Clifton College Website

Student Contributions

Katie James
Upper Sixth
Worcester House

East Town v Moberly’s Debate

East Town v Moberly’s Debate

In the sixth round of this year’s inter-House debating competition East Town’s James Heaven, Chris Weale and James Kenny proposed the motion ‘regional government is a waste of money’, against opposing Moberly’s boys, George Kinsey, James Hanson and Alex Mullan. These were two very intellectual teams in front of us, and I certainly wouldn’t have wanted to come up against either of them. As the debate unravelled it did become quite politically complicated and it was evident that both teams knew a tremendous amount of detail on the subject and had clearly done their homework.

East Town’s first speaker James Heaven spoke at a good pace and had everybody’s attention as he clearly defined the motion and highlighted East Town’s main arguments that very few people turn out to local elections suggesting their lack of importance, and that with the UK economy on the verge of entering a double dip recession, local governments are an unnecessary cost. There seemed to be an enormous number of points of information being fired from Moberly’s, however though aggressive they made valid points which were handled well by James Heaven. George Kinsey then spoke as Moberly’s first speaker with a clear and well structured speech. He warned us of the power of centralisation, emphasising that the central government in Westminster should not be trusted to make decisions regarding small hospitals and local primary schools for example.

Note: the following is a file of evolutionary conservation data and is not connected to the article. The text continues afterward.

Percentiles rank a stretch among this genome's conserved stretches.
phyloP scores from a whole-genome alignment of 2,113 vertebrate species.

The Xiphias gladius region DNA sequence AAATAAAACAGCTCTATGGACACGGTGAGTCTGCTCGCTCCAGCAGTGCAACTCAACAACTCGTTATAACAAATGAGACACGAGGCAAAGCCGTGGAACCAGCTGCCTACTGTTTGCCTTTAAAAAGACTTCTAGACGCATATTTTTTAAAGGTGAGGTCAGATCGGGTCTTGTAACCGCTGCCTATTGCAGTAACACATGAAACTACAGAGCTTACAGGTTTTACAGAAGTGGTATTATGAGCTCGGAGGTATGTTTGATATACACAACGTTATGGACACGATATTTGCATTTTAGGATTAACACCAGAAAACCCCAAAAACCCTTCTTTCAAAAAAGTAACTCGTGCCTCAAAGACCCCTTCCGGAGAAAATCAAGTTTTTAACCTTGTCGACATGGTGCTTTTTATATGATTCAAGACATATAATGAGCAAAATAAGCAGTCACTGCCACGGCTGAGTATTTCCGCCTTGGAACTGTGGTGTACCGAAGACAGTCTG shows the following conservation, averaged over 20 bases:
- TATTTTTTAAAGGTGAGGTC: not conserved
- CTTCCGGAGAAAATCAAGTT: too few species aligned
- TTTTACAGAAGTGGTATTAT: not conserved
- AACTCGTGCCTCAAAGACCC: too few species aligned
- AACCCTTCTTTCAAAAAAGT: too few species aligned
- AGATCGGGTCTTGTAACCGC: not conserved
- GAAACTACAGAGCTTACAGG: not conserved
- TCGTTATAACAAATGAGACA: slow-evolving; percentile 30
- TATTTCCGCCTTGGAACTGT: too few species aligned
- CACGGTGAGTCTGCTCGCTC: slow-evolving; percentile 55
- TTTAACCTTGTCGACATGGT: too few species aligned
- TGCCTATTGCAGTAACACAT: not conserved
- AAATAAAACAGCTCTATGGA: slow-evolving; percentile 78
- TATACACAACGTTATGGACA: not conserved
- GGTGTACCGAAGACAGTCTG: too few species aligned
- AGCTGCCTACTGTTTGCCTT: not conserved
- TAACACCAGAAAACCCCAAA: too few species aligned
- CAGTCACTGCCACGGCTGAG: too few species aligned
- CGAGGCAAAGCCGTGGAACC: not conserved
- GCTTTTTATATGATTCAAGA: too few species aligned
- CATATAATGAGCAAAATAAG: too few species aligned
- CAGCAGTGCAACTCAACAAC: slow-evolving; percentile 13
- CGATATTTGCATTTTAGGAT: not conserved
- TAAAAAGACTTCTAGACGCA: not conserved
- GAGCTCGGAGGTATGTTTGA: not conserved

Chris Weale was next to speak for East Town with his captivating style and perfect use of grammar and vocabulary. He handled points of information from Moberly’s very well and guided the audience into East Town’s frame of mind. The website committee’s very own political reporter James Hanson then stepped up to speak for Moberly’s, speaking with a suitable level of humour and excellent confidence. James highlighted the waste of the national government, shrugging points of information from his opposition and giving a very well informed and polished delivery.

Questions from the floor were of great intellectual basis, though were clearly planted by the teams! Alex Mullen concluded Moberly’s arguments by using the school as an appropriate example as to why we need regional governments (the SMT acting as the central government and the House system representing the local governments). His replies to audience questions were persuasive and confident, ad-libbing throughout and giving a very sound summation of Moberly’s opposition. James Kenny was the third and final East Town speaker. Kenny spoke with clear diction and used the time well (unlike many other speakers in this debate), thinking on his feet and finishing strongly for East Town.

As Lauren Gilmour, the chair person for this debate took a secondary vote (which was denied) and the number of abstainers interestingly fell in comparison to the initial vote, suggesting that both Houses had clearly persuaded the audience one way or the other, giving us all something to think about. Mr Hasthorpe received an enormous round of applause as he began to announce the verdict. He concluded that for their confidence, responses to points of information and overall clarity, the debate should go to Moberly’s; although it must be said that it had been a very tight decision as both teams performed brilliantly, in a debate with a very stretching motion.

28 March 2011

valid xhtml  |  valid css